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March 23, 2019

Mike Krzyzewski

R.J. Barrett

Zion Williamson

Columbia, South Carolina

THE MODERATOR: Our student-athletes from Duke University, Zion Williamson and R.J. Barrett. First question on the right, front row.

Q. I'm actually going to hand you my cell phone. You guys create a lot of highlights. I don't know if you'd seen that photo from last night and just get your reaction to that photo if you take a look at it.
ZION WILLIAMSON: I think we both saw this photo a lot. It's something we both do. We like to celebrate for each other, so whenever one of us gets it done, you'll probably see the other one in the background jumping just as high as him.

Q. To that point, for both of you, what does that mean -- like what does that photo mean to both of you? Because the other one everyone remembers is Dwyane Wade and LeBron, when he threw the alley-oop up for LeBron, and Dwyane Wade is already celebrating, and he can't even see LeBron throw it down. Take us through just the connection you two have. It's almost like you're one player on the court. You guys experience the same emotions. You have the same energy, and you celebrate and enjoy each other's dunks, moves, points the same way.
R.J. BARRETT: It's cool. It's great. Definitely -- when we're winning and making winning plays, just to see my brother out there doing his thing, doing great, making a highlight, I've got to get excited. It's like that for all our teammates. When someone makes a play, you've got to be excited for him.

ZION WILLIAMSON: Just like he said, it just brings energy to the table. We're always happy to see each other do well and succeed. So when somebody makes a big play, we don't even have to be on the court. We're going to celebrate.

Q. Zion, if you've seen the picture, you may have seen this, too, from Tacko Fall, the comment not allowing you to dunk on him, where he said I won't allow it. I won't allow him to put me on one of his highlight tapes. Your reaction to that?
ZION WILLIAMSON: What is he supposed to say? Is he supposed to say like I'm going to dunk on him? He said the right thing, but I'm not really focused on that. I'm just focused on trying to help my team win the game.

Q. On that note, regardless of what he said, he is a different kind of player than you've seen all year. What is your impressions, kind of, what it's going to be like playing against someone that tall and the kind of balance between your strength and power and jumping and his just sort of raw height?
ZION WILLIAMSON: He is a very unique player, and I got a lot of respect for him because for him to be that size and be able to move the way he does and have as much skill as he does, he's a great player. I think we're just going to have to come together as a team and figure out what we're going to do to try to stop him.

Q. I'm curious, Zion, who the biggest player is that you've gone up against in terms of height in your career. I don't know if you've faced anybody that tall in high school? I know you've faced a few probably close to 7-footers in college. Is there anybody you've faced close to that height-wise, like 7'6"?
ZION WILLIAMSON: Yeah, just Florida State's big man, Koumadje.

R.J. BARRETT: What is, is he like 7'4" or something?

Q. You said he's got to say what he's got to say, but do you find when you're matching up with guys, that they appreciate the challenge against you? They want to show themselves off, and they use you as the stage to do that? Or do you find guys are a little bit intimidated? Or is there a balance between the two?
ZION WILLIAMSON: Nobody's going to be intimidated on the court. I mean, it's not like he came out and just said it himself, like that's the media asking him those questions. Like I said, he's not going to sit here and say, yeah, he's going to dunk on me, like he's a competitor, so obviously, he's going to say he's going to block my shot. Like that's just basketball.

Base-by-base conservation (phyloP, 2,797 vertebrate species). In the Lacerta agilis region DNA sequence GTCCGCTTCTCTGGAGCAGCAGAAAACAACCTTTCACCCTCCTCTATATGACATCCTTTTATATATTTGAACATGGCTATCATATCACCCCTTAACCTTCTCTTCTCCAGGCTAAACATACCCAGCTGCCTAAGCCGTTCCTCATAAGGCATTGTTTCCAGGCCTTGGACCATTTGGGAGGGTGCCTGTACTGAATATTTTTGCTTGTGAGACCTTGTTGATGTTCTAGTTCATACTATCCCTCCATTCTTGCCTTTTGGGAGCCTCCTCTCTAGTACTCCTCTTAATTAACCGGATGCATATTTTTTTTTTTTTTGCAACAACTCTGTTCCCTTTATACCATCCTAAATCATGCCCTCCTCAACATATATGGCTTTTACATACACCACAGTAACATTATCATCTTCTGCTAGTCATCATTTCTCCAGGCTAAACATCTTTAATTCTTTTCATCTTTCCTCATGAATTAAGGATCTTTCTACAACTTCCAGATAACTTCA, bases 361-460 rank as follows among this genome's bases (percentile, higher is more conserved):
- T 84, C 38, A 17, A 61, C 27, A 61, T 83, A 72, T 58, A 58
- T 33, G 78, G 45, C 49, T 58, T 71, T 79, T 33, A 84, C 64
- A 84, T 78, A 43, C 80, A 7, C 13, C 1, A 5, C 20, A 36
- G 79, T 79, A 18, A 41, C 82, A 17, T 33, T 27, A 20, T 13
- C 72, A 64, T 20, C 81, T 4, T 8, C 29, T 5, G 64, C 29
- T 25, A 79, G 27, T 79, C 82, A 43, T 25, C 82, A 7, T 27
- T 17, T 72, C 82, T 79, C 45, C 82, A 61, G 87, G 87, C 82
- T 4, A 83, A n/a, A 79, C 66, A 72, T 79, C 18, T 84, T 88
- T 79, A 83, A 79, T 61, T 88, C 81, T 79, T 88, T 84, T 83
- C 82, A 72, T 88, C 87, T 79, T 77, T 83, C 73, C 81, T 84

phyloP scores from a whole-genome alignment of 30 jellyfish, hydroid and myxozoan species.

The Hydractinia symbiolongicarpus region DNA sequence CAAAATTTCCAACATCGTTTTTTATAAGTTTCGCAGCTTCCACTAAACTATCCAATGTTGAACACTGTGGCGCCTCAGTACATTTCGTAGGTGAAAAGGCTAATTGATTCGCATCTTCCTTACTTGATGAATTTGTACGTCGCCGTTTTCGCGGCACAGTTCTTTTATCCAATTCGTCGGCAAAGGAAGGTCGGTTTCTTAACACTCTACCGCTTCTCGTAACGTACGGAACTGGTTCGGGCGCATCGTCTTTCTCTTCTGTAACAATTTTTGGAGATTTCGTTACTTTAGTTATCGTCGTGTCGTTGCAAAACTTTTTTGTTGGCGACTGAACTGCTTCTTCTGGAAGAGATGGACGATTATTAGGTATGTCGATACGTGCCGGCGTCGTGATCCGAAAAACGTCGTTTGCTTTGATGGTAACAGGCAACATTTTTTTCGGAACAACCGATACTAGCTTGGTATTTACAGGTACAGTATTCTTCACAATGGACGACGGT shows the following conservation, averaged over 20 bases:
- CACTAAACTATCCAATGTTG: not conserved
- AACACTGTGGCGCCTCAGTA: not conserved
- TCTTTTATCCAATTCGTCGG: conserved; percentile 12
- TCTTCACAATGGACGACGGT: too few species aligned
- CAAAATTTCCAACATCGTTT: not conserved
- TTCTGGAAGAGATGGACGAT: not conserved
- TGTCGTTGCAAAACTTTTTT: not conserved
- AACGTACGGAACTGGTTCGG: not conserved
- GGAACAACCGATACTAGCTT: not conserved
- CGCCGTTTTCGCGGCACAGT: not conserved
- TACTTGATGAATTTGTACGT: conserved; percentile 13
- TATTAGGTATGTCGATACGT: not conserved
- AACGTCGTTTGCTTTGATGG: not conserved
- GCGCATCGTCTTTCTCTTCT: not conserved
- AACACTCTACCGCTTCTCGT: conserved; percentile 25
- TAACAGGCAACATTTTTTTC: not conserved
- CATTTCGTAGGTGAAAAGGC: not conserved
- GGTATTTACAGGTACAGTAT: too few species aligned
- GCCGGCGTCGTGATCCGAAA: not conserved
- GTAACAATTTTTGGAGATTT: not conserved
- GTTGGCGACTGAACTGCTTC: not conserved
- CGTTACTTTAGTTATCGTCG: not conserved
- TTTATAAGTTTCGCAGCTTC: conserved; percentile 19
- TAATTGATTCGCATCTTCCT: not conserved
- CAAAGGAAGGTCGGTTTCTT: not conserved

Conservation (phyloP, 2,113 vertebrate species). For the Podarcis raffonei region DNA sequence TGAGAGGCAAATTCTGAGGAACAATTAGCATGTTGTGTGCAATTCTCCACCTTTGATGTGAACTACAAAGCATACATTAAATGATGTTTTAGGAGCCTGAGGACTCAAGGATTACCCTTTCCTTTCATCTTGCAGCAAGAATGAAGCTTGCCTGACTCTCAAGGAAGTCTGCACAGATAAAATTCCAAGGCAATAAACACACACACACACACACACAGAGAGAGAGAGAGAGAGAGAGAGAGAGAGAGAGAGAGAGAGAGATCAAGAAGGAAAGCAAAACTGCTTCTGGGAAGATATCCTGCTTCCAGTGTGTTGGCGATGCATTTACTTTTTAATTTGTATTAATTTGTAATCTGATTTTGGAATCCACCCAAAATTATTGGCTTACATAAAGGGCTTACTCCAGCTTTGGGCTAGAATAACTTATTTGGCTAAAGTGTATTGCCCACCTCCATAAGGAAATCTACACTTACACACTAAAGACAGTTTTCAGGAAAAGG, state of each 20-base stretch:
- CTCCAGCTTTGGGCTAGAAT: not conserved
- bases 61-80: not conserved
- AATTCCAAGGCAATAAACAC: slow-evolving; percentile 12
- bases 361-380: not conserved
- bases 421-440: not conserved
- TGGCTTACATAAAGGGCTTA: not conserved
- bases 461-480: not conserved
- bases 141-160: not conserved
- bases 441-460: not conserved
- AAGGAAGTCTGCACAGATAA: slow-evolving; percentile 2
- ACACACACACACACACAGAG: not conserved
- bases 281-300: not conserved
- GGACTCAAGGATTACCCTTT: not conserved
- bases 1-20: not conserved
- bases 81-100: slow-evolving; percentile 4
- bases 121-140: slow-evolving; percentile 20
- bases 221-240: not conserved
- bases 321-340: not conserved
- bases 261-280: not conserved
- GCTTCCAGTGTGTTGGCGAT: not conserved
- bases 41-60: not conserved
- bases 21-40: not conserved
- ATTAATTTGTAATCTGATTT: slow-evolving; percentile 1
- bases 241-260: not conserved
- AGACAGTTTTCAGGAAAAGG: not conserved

Q. Zion, you were asked the other day about sort of dealing with the tension over the course of the season and how your parents have kind of prepared you for that. So I was wondering, as the season has progressed, how have you continued to lean on that support system, and how have you gotten better as the season's gone on?
ZION WILLIAMSON: I've definitely gotten a lot better with it as the season's gone on. Just having my parents and, obviously, Duke staff. They help a lot with, I mean, handling the attention because it is Duke University. They've been doing this longer than I've been born with this attention. I feel like coming here was the best choice with handling the attention.

Q. So last night Tre said that, yes, it was an exciting win, it was the first win. He's taking all of his energy and focusing it on tomorrow. Are you guys giving yourselves the opportunity to kind of enjoy at least the first win or is it all just refocusing for tomorrow?
R.J. BARRETT: I felt like last night was the time to enjoy that win. Now today we just have practice preparing for tomorrow's game. We've got to take it one game at a time, and we've got to look at what's ahead and not the past.

Q. R.J. and Zion, it seems like the last couple weeks in the ACC Tournament and last night, you guys have really struggled out of the gates. What's been a common trend for you guys in getting out slowly in those games, and what do you guys have to do to get out strong?
R.J. BARRETT: I think teams really take it to us at the beginning, and we really can't let that happen. We actually have to throw the first punch and keep throwing punches throughout the game. We've just got to come out more focused.

ZION WILLIAMSON: Like he said, we've just got to come out more focused and more prepared for what the team's going to throw at us because it's not like we're only game planning against them. They're game planning against us, as well. So I think it's just a matter of like on-time adjustments, like making the read while it's happening.

Q. Zion, I imagine that you heard about the sort of Zion Cam that was being used for the game. I was wondering just what your thoughts were on having something like that being used to kind of follow your action throughout the night?
ZION WILLIAMSON: Yeah, I think one of the managers might have showed me that, but I wasn't focused on that at all. I was just focused on trying to go out there and help my team win.

Q. Kind of to piggy-back off that a little bit, R.J., you came in as the Number 1 recruit in the country and obviously have a very bright future ahead of you. Has it been weird for you to kind of see the attention that's been on Zion throughout the year? And do you think in some ways maybe it's been good for you? Would you have been as comfortable with an R.J. Cam following you around all day? Or do you think the roles that you kind of have been put into have suited your personalities fairly well?